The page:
Sunday, January 29, 2006

You say Tomato...

NPR just had a story about tomatoes. An expert said that 70% of Americans put their fresh tomatoes in the refrigerator.

My god, I canna believe such stupidity. Refrigeration kills the flavor enzymes. I mean, c'mon folks. You don't have to like heirloom tomatoes (though if you have not tried them, you are really missing something). But putting them in the refrigerator? 70%???

No wonder George Bush is President.

Is ABC News Cursed?

If nobody else on the internet has asked this question, let me be the first, purely in the interests of really, really poor taste and stupidity. But still...

Does it seem to anyone else that God loves the anchors of ABC's World News Tonight so much that he calls them all home to him early?

Let's roll the videotape-

In 1978 ABC renamed its broadcast "World News Tonight" and named Frank Reynolds, Max Robinson and Peter Jennings as co-anchors. All three men were crackerjack journalists of high ability.

In 1983 Reynolds died at age 59 from bone cancer.

In 1988 Max Robinson died, at age 49, of AIDS.

In 2005 Peter Jennings died of lung cancer at age 67.

ABC News correspondent Bob Woodruff, a highly qualified reporter, was recently named as his permanent replacement, along with Elizabeth Vargas. Today the vehicle Bob Woodruff and a camerman were riding in was hit by a roadside bomb in Iraq and Woodruff was seriously injured, with shrapnel wounds to the head.

He's apparently going to be ok, which is great news, but still... given the history of misfortune the job brings, maybe if you're gonna be the anchor of World News Tonight, you might want to stay out of places like Iraq.

Friday, January 27, 2006

Is He Dead, Jim?

I saw two funny death-related snippets yesterday that seemed worth passing along. Somewhere, someone (my brain was not working 100% yesterday) was trying to clarify the extent to which an idea or option was "dead" (Mideast Peace Process, the Constitution under Bush, sumthin' or other...) and he asked "Is it Elvis Dead or Disco Dead"?

In other news, in a Boston Globe article about the return of Theo Epstein, another baseball GM, who knows Theo, said that he always viewed Theo and the Sox parting ways as "like a Mafia Funeral. I'll believe he's really not coming back when I see the body in the coffin at the cemetery".

Thursday, January 26, 2006

A Hundred Grand Don't Buy What it Used To...

I did not watch or listen to ChimpBoy's press conference this a.m. (there are limits to what I can stomach before lunch, while sober), but I am amused by some of the headlines this afternoon. One of the stupidest, most assinine "privacy" moves by Bush & Co. is to refuse to release any pics of Bush with Jack Abramoff. I mean c'mon, guys. What are you afraid of? According to Bush, he hardly knows the guy-

"But I've never sat down with him and had a discussion with the guy," Bush said. "I frankly don't even remember having my picture taken with the guy. I don't know him."

Fair enough. Except that Jack Abramoff was a "Pioneer" during Bush's election campaign, meaning he donated a hundred grand. That means one of two things- either the President is a liar (well, ok, he is, but let's ignore that for a moment), or all the guys who donated mucho bucks to the Bushy campaign so they could have access to the President were sold a bill of goods. I.e, they were lied to.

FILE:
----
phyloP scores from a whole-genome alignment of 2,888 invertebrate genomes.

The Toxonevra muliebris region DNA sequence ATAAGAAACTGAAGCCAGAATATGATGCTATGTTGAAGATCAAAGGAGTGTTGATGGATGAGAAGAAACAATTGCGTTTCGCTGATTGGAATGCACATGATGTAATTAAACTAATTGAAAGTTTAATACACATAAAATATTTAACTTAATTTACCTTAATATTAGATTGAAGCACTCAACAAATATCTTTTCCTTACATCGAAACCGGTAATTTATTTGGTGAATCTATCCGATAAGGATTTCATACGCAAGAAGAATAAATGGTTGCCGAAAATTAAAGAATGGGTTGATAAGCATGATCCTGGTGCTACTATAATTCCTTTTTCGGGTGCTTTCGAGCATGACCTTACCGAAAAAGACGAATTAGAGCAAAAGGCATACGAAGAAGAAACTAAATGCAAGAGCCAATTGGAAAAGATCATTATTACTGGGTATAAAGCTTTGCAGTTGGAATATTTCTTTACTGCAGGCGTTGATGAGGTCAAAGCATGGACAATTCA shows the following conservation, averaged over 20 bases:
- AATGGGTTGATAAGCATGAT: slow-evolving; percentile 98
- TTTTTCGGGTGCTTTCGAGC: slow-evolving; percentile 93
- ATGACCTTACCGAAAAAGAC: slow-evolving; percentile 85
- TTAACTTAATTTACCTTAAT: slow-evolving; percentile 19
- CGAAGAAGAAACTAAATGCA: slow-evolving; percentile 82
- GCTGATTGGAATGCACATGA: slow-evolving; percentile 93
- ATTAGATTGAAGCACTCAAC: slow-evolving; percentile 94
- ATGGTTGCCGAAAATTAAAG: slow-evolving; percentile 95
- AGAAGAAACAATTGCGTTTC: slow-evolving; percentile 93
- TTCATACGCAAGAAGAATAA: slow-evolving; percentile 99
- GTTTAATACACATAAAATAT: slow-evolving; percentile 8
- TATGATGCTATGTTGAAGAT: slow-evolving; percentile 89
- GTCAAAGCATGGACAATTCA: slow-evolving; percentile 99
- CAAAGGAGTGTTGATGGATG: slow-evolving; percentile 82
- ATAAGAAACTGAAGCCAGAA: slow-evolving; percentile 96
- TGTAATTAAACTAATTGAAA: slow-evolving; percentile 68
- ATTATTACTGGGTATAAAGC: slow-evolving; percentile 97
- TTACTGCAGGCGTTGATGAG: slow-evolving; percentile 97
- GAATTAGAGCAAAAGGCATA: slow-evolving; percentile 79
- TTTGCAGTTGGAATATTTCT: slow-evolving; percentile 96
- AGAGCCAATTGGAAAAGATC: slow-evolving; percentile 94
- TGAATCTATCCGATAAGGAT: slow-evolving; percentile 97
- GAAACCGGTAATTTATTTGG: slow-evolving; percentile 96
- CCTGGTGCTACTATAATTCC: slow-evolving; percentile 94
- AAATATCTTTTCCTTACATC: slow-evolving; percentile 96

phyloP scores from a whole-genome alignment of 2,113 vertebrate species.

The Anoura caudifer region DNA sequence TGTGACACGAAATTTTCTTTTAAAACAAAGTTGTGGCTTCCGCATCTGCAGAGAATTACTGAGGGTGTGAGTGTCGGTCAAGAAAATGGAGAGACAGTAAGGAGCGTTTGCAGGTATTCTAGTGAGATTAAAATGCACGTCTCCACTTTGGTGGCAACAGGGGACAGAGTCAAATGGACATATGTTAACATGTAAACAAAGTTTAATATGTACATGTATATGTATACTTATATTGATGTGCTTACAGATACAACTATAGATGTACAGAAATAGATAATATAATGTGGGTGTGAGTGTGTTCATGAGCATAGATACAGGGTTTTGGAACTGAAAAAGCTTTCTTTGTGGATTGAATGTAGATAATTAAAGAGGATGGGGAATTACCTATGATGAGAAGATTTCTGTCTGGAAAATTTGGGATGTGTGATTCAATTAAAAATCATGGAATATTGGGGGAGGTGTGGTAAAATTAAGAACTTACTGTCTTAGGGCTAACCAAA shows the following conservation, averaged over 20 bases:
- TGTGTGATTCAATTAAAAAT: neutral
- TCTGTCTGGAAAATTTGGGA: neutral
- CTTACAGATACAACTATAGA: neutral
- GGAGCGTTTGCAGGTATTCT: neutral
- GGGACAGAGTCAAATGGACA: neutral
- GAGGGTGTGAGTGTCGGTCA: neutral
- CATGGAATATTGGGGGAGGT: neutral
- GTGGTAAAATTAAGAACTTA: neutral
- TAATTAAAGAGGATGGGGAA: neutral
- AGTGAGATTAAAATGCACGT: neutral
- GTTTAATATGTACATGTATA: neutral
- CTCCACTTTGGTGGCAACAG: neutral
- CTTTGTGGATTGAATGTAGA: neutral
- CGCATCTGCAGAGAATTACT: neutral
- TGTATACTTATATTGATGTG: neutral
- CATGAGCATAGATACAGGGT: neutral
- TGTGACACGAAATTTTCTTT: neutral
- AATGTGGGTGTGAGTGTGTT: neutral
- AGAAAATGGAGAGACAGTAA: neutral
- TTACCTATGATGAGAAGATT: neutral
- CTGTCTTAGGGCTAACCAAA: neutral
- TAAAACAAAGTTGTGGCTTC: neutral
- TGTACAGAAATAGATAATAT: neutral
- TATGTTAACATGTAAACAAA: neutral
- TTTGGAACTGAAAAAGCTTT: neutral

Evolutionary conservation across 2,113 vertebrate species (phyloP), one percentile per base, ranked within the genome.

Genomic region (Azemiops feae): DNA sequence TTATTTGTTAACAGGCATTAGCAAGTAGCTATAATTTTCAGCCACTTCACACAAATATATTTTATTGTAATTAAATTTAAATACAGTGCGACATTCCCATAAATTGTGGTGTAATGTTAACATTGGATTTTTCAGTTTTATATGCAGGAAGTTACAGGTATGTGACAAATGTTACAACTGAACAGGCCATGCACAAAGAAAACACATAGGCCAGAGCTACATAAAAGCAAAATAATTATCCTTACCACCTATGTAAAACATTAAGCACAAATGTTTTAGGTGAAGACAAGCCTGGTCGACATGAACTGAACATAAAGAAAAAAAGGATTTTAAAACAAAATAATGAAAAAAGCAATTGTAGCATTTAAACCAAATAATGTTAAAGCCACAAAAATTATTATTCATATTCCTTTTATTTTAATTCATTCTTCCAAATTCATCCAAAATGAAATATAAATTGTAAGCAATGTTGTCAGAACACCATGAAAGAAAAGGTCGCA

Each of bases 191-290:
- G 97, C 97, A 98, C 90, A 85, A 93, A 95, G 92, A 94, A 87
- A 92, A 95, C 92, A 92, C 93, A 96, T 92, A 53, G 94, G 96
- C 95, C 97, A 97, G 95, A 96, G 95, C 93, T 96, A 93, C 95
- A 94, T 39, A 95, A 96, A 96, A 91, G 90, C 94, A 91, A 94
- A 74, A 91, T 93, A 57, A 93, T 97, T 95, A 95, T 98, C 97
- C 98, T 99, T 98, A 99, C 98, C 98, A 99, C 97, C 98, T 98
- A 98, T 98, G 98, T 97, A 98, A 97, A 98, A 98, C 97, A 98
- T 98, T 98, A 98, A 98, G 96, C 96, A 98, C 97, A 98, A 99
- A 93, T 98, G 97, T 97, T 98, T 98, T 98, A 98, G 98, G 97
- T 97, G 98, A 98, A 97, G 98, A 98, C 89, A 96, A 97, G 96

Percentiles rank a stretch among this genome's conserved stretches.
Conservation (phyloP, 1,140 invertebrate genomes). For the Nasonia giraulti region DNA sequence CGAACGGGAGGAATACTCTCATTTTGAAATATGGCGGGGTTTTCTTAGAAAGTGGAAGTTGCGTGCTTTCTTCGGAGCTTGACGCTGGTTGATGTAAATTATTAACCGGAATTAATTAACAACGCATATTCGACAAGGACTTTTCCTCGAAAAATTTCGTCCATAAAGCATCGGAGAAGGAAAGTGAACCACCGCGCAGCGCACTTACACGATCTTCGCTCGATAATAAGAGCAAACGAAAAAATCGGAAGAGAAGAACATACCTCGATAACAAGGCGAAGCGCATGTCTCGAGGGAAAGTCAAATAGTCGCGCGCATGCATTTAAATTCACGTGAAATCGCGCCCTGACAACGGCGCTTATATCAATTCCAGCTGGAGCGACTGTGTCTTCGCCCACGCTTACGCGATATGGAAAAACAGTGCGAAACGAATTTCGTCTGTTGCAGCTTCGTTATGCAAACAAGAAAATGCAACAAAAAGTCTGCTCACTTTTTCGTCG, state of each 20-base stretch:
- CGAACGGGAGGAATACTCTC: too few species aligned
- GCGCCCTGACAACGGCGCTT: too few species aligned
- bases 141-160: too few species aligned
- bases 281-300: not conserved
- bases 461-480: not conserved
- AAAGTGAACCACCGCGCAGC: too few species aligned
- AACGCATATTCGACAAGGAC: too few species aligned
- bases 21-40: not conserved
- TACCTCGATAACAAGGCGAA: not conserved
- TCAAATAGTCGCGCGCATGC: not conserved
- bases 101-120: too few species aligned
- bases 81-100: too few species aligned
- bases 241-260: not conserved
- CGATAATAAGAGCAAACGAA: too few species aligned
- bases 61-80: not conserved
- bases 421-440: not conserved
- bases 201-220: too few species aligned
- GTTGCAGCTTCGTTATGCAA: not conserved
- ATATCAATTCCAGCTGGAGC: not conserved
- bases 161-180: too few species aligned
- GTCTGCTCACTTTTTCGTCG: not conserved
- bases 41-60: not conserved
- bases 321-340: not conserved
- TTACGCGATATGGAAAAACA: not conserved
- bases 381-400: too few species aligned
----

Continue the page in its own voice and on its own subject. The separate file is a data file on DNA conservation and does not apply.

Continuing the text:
Liar, or liar?


Wednesday, January 25, 2006

Random Mutterings

I stole this "random thoughts" format from Mike's blog yesterday. I make no apologies.

Theo is back with the Red Sox. First he was here, and there was no problem at all with his new contract, and then suddenly on Halloween he was gone, and in a gorilla suit, no less, and never ever coming back. Now he's back. Theo and the rest of the dudes at Yawkey Way just used up a lot of the goodwill they got over the last few years. It's time for somebody there to begin acting like an adult.

The WB and UPN networks are combining to be one new network. Cool. That means not watching any of their damn shows will only take half the time, right?

You may have noticed that I signed up to run an advertisement in a box at the top of this blog. It's not to generate money, I mean what do they pay in the event someone actually clicks the damn thing, a tenth of a cent? I am amused, though, by looking to see what the computer has chosen to link to my blog each day based on the last day's topic. Yesterday it was squirrel proof bird feeders. That amuses me. Hey, so little else does these days, it's something, anyway.

I see the Kuwaiti Parliment just voted unanimously to remove their new Emir from office as "unfit". How come they get to do that and we can't?

I know how to make the process of picking a new Supreme Court Justice more dignified -let the Republicans and Democrats each choose ten names, put them on a Big Wheel and let Vanna White spin it to see who gets the seat.

CBS has pulled the plug on the West Wing. In other words, they cancelled the President because of poor ratings. How come they get to do that and we can't?

I see Google has knuckled under to China's demand that it censor its results in return for being allowed access to the Chinese market. I thought that Google's fundamental policy was "Don't be evil"? I guess that's going to be modified to "Don't be evil, unless we can make really big bucks out of it".

Tuesday, January 24, 2006

Who'se Mad as Hell Now?